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And The Valley Drinks: Bayou Teche Saison D’Ecrevisses

It’s maaaaagic.

Billy Gomila

I first encountered Bayou Teche Biere's alleged "crawfish" beer a couple of years ago at the Zapp's International Beerfest in Baton Rouge. At the time, I wasn't particularly impressed, but one of their reps stressed that it really isn't quite the same without the crawfish accompaniment.

Flash forward to last Good Friday, I was observing it as most South Louisiana Catholics do, with a huge crawfish boil at my parent's house. As I was on my way to help prep for the boil, I stopped by to pick up a sixer of something else besides the usual Miller Lite. I spotted the Saison D'Ecrevisses, and figured why not give it another go.

My beer tastes have certainly evolved in the last few years with regards to paler beers, and even wheat ales like Saisons. I didn't even like Canebrake that much when I first tried it, which seems crazy to me now. Besides, I would have some other family members around to confirm the whole "tastes better with crawfish" thesis anyway.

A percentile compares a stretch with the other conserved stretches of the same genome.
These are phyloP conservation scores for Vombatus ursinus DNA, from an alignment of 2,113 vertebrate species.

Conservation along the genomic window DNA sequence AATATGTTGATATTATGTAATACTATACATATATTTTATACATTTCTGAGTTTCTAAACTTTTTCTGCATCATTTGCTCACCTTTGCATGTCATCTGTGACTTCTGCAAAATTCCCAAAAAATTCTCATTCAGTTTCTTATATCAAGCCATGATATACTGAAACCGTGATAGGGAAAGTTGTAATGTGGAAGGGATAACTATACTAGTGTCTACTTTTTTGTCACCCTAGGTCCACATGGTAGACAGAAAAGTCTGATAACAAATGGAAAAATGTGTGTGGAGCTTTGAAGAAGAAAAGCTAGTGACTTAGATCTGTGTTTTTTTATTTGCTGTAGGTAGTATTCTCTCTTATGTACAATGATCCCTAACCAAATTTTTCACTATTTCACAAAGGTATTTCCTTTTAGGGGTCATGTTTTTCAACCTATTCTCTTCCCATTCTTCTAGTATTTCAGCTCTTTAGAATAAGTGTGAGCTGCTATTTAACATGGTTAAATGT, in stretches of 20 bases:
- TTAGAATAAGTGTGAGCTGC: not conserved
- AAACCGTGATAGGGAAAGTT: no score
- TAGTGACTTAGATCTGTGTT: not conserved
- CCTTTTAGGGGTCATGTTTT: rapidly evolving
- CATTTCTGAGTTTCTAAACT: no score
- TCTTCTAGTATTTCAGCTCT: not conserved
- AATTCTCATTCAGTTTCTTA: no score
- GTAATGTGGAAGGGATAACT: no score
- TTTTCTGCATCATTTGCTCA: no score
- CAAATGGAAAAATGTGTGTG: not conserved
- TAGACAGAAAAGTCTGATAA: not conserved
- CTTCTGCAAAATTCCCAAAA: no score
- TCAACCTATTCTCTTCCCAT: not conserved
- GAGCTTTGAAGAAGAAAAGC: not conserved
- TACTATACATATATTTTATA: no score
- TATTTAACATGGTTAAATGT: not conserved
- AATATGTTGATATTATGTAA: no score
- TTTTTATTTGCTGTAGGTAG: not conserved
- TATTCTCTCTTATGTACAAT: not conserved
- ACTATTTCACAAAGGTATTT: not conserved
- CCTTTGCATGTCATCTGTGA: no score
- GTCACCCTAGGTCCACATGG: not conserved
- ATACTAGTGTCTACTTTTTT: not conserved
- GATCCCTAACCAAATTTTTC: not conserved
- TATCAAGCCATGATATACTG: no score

And I have to say, it was a pleasant surprise.

Brewing and tweaking five gallon test batches on the antiquated propane rig our brewery uses for weekend crawfish boils for inspiration, our brewmaster Gar Hatcher has crafted a biere to complement the spicy epitome of Cajun cuisine. Saison D'Écrevisses (Crawfish Season) is a Belgian-style Saison spiked with a generous amount of rye malt and then fermented with a distinctive Belgian yeast that gives this beer its dry and peppery finish. Finished with imported French Aramis hops, Saison D'Écrevisses has 24 IBUs and is 6% ABV. Our Saison D'Écrevisses is available in 22 oz. Belgian-style bottles and on draft only during Louisiana's traditional crawfish season (January to June).

I would note that it is now available in six packs now. I was able to find it at the new LeBlanc's Frais Marche on Drusilla in Baton Rouge.


The bouquet has the malty richness you'd expect from a typical farmhouse or other wheat-type ale, and pale in color. Starting without the crawfish, it has a very neutral flavor with just a little hint of a malty texture at the end. Not much to it. But such down a few crawfish heads and tales, and it's almost like the salt, or something in the spice seems to unlock another layer of malty sweetness in the middle. It really is a great compliment to crawfish. Just an uncanny pairing. Of course, the problem is that without the crawfish, it doesn't really do that much for me. I give it a 3.5 out of five stars, but I do recommend picking some up the next time you're heading out to a boil.